Ken Rosen, Chair of the Fisher School For Urban Economics over at UC Berkeley, has good news for San Francisco home owners. “The recent rise in home prices and sales activity lead us to believe that the worst part of the correction in home prices is behind us and that housing market conditions are showing signs of improvement.”
This report, based on June results, is the first of what will be a monthly analysis of the San Francisco real estate market undertaken by The Rosen Consulting Group on behalf of The San Francisco Association of Realtors. You can download it here.
I’m a big fan of Rosen. I listen to him speak once or twice a year at a real estate symposium put on by the Fisher School; he and others bring a level of sophistication and breadth of view to the analysis of the real estate market that is hard to find when we are toiling in our own back yards. I blogged on his predictions about the market in a couple of posts entitled The View From Space at the end of last year. Does that mean you won’t be needing me to crunch the numbers any more, gentle reader? Not necessarily: I believe the report miscalculated the median year-over-year price change for single family homes from June 08 to 09. Rosen says it’s 6.8% down. SFAR’s own numbers put it at 4.9%. (I have us down 5.7%: some discrepancies, alas, are inevitable — a result of delays in agents and brokers putting “sold” information into the MLS system from which all this data is derived.) Anyway, I’ve notified SFAR — we’ll see what happens. Besides, I’ll continue to try to get as fine-grained as I can in my analyses. Rosen is a big picture guy.
Quibbles notwithstanding, Rosen makes some interesting points and one of them has caused me to rethink a previous post of mine.
His report points out that nearly a quarter of active and closed sales in June were in District 10, which encompasses “distressed” areas like the Bayview and Hunters Point. Back in May, I argued against the commonly-heard thesis that District 10, along with District 3, were dragging down values in the city as a whole. My chart showed that the City taken as a whole was about as far off its all-time high as Districts 3 and 10 were off of theirs. Well, I was right. And wrong.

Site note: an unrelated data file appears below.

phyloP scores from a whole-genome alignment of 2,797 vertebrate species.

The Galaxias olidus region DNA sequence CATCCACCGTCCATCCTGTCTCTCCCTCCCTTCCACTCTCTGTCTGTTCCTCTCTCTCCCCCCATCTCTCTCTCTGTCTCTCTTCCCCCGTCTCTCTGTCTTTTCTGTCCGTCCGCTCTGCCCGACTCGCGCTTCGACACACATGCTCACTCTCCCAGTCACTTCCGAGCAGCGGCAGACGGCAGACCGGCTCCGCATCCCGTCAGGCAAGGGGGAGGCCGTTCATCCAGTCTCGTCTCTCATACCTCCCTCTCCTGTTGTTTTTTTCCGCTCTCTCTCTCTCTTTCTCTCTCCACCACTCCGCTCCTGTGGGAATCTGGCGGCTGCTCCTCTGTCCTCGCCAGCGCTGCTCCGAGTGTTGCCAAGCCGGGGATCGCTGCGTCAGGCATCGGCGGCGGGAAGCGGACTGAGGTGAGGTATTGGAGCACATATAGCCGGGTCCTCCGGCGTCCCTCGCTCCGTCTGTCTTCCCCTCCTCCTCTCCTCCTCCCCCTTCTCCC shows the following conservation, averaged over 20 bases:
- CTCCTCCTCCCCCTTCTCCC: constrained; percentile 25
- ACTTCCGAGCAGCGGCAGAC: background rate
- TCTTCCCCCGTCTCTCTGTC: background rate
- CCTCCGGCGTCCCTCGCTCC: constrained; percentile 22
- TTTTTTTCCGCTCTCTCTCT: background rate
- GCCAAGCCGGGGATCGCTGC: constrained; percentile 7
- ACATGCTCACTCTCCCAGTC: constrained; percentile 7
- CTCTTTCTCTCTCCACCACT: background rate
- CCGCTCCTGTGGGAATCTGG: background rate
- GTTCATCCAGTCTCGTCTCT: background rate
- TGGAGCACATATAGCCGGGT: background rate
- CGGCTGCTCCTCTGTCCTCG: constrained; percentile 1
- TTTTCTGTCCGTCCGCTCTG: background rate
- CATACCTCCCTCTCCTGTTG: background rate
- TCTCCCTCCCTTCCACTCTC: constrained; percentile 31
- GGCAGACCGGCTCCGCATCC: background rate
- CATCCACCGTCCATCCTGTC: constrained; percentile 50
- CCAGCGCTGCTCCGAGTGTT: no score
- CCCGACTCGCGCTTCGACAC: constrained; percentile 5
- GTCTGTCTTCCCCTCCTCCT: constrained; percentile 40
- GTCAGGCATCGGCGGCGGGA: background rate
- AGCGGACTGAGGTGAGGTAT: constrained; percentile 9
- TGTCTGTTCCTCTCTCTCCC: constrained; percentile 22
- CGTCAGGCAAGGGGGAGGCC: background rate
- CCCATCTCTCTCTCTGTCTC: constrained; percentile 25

It turns out that both statements are true: Districts 3 and 10 were doing no worse than the city as a whole in terms of where they were relative to their all-time highs. But it’s also true that the high volume of low-priced sales in those districts, combined with many fewer sales at the top end of the market, did pull down the median value for the City as a whole. How did I miss it? I didn’t look at the distribution of sales across the various districts. Rather, I compared the medians for each data set without looking at relative sales volumes.
Data analysis is tricky stuff. It’s easy to pick and choose your metrics to match your agenda. But it’s just as easy to miss a detail that changes the picture considerably.
Here are some more tidbits from the report:
- Despite the concentration of low-price sales in Districts 10, there has been a significant jump in sales volume in high priced Districts 5 and 7, which encompass neighborhoods like Noe Valley and the Marina.
- The large number of condos on the market from new down-town and SOMA high rise projects is continuing to put downward pressure on condo values.
- Rosen expects home prices to be soft but to continue to improve through the remainder of the year. “With for-sale inventory still at elevated levels and expectations for a continued rise in the unemployment rate through the end of this year, buyers will still have good purchasing opportunities.”
I got that part right.